How are hand wires in toilets wired up? - Wiring and the Regulations BS 7671 - IET EngX - IET EngX

How are hand wires in toilets wired up?

So how are hand dryers usually wired in a radial circuit?

Is the supply cable from consumer board connected to supply side of a FCU and then the load side connected to wago connectors (L and N have their own connectors). Then hand dryer connected to the wago connectors. Then a second FCU is connected to the wago connector and the load side of second FCU  connected to the Hand dryer.

Thanks.

Parents
  • One approach I have seen is to wire the dryer to a 13A plug and socket.  I guess that makes PAT testing the dryer a lot easier.

  • and worries folk who do not like plugs and sockets near places where folk have wet hands... I suppose you could have the plug and socket near the ceiling and a long flex running up the tiles in some stick on trunking, I'd consider that a bit of a hack, and my standards are not the highest.

    Mike.

Reply
  • and worries folk who do not like plugs and sockets near places where folk have wet hands... I suppose you could have the plug and socket near the ceiling and a long flex running up the tiles in some stick on trunking, I'd consider that a bit of a hack, and my standards are not the highest.

    Mike.

Children
  • Is it any different to having plugs and sockets in kitchens?

  • In terms of both potential abuse/vandalism and consequent liability, wet skin in public toilets are probably higher risk to the installation owner than say a private domestic kitchen.

       - Andy.

  • The installation owner probably seldom visits the premises, but I think that I know what you mean.

    I find it hard to believe that using a plug and socket would (could even) give rise to a claim in tort.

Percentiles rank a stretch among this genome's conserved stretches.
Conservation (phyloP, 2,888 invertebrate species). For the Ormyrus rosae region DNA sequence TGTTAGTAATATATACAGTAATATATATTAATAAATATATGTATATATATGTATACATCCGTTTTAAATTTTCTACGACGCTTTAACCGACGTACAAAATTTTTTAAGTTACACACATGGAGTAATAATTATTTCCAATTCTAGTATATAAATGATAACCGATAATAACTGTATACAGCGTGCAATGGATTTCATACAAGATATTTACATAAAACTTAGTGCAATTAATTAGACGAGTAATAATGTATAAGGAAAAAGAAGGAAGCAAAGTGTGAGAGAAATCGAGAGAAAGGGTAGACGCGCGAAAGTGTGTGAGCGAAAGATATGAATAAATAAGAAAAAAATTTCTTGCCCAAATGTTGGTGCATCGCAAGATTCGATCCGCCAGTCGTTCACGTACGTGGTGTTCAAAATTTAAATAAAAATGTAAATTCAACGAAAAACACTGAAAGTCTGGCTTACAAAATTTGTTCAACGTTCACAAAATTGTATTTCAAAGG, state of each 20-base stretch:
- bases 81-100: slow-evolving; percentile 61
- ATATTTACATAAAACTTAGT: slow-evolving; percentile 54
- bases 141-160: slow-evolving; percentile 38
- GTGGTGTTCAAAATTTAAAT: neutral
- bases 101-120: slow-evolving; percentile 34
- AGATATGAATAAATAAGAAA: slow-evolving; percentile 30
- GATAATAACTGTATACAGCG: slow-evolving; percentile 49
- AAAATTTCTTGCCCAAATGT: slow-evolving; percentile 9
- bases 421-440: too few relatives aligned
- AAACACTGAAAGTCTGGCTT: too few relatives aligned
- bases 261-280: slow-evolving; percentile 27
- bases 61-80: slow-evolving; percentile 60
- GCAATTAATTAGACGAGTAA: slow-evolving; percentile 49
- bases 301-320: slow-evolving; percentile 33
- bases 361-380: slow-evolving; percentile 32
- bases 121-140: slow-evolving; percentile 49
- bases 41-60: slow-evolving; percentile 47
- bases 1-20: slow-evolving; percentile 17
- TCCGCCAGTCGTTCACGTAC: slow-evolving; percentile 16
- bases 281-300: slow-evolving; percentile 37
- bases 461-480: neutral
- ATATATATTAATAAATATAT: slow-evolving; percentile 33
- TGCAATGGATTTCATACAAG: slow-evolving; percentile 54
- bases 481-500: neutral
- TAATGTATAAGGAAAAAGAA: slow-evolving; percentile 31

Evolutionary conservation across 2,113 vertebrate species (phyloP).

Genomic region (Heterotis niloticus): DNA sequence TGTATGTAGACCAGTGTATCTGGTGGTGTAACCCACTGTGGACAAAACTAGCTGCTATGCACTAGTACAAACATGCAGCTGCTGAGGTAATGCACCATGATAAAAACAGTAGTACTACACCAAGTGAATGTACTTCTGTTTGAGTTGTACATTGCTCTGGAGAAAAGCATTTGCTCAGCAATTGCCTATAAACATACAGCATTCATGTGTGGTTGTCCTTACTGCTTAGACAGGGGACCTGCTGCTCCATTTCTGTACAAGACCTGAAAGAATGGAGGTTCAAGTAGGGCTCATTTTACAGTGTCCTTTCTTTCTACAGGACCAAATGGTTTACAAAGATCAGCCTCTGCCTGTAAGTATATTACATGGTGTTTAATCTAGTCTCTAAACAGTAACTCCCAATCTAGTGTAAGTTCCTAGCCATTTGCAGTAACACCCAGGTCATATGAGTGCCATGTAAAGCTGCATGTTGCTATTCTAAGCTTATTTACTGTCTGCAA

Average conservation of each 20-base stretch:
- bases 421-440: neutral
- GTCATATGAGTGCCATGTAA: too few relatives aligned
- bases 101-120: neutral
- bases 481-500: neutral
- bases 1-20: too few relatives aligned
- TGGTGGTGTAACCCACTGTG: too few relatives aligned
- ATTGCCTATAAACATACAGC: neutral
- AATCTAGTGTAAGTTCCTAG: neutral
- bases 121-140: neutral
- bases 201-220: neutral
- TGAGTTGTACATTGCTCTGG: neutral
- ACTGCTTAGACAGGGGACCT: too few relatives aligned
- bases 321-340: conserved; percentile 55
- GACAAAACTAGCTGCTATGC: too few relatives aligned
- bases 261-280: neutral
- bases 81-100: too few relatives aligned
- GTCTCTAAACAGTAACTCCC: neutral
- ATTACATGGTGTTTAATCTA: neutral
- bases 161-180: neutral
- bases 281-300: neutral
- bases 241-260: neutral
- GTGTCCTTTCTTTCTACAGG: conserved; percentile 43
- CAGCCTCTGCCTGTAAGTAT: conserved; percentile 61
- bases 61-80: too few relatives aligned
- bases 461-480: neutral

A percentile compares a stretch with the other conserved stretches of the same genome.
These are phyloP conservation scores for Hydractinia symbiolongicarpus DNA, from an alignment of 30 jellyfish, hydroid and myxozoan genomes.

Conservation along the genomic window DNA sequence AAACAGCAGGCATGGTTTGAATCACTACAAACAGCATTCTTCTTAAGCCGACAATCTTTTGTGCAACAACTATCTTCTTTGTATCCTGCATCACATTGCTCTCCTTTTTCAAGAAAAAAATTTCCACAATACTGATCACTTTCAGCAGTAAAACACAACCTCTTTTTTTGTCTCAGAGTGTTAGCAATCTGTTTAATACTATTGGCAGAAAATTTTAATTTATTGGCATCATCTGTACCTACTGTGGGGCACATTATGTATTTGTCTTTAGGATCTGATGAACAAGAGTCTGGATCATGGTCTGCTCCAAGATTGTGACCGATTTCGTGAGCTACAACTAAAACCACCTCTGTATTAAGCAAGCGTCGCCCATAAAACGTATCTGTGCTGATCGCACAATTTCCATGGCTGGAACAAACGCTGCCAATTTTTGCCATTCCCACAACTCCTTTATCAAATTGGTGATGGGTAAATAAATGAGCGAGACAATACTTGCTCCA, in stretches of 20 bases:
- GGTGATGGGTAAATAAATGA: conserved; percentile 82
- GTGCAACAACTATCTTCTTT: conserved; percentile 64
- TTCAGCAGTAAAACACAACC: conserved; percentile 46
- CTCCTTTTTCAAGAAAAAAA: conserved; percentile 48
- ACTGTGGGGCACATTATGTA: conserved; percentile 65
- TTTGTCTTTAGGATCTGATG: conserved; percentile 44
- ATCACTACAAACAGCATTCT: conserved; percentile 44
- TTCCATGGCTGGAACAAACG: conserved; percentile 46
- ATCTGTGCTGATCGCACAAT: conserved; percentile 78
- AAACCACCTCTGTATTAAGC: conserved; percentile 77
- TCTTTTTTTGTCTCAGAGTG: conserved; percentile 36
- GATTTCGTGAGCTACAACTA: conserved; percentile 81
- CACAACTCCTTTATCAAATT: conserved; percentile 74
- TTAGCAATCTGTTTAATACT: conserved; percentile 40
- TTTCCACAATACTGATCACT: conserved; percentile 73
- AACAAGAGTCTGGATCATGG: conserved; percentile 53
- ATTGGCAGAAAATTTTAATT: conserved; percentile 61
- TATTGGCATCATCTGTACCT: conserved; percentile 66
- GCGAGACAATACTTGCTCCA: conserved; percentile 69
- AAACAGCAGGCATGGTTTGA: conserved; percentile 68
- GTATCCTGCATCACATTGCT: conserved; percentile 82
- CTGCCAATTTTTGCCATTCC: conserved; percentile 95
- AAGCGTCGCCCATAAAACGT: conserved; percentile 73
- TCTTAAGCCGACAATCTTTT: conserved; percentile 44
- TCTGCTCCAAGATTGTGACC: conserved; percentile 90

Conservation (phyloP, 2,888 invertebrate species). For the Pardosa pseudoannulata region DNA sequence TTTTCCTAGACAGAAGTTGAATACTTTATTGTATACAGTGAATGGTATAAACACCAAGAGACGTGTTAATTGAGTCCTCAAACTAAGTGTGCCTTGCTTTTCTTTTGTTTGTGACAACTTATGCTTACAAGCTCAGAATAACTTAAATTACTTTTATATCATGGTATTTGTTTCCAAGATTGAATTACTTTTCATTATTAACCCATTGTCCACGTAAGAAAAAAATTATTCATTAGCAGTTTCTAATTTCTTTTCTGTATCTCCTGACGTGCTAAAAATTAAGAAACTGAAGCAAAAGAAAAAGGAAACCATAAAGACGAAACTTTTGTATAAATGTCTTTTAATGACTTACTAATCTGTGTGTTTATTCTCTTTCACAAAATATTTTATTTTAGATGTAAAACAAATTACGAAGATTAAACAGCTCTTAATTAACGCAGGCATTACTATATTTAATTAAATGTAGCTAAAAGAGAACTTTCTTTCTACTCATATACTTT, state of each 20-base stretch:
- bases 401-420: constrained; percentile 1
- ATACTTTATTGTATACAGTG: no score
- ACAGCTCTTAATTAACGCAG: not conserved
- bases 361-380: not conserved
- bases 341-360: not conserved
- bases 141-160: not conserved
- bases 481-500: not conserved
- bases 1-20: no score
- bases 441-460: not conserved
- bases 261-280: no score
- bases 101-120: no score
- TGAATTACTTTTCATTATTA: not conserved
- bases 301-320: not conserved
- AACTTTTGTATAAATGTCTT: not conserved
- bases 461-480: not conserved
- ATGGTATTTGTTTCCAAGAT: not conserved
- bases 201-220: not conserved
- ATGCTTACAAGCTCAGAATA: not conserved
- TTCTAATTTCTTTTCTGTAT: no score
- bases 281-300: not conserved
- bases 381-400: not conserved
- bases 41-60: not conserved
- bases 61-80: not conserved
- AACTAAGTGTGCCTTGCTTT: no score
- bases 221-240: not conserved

Returning to the original question, there is nothing complicated: I'd opt for a 4 mm² radial to FCUs.

  • Sorry - I reading my reply again I realise I wasn't that clear - what I was trying to say was than public toilets often suffer a higher level of abuse/vandalism/damage - so the designer might well think it appropriate to take additional precautions over and above general BS 7671 requirements, in order to protect whoever the user happens to be from electrical harm and installation owner from the consequential legal liabilities. You can imagine a lawyer was it really reasonable in the circumstances to omit 30mA RCD additional protection (even if BS 7671 permits that in the general case) or make available a 13A socket available to plug in a phone charger in such an environment.

       - Andy.

  • You can imagine a lawyer was it really reasonable in the circumstances to omit 30mA RCD additional protection

    If I can remember tomorrow, I shall see if I can find out whether the hand driers in the courts have RCD protection. The sparks was in last week so he might still be there on Monday.

  • The sparks was in today and no, the courts in which I sit do not have RCD protection on the hand-drier circuits, so that answers Andy's point. :-)

    He told me that he was changing a florrie in another court building once. He had poked his head above the false ceiling and unplugged the lamp fitting at which point he got a belt off the plug. It turned out that somebody had "borrowed" a neutral from the lamp fitting.

    My conclusion is that it may be safest to use paper towels from now on.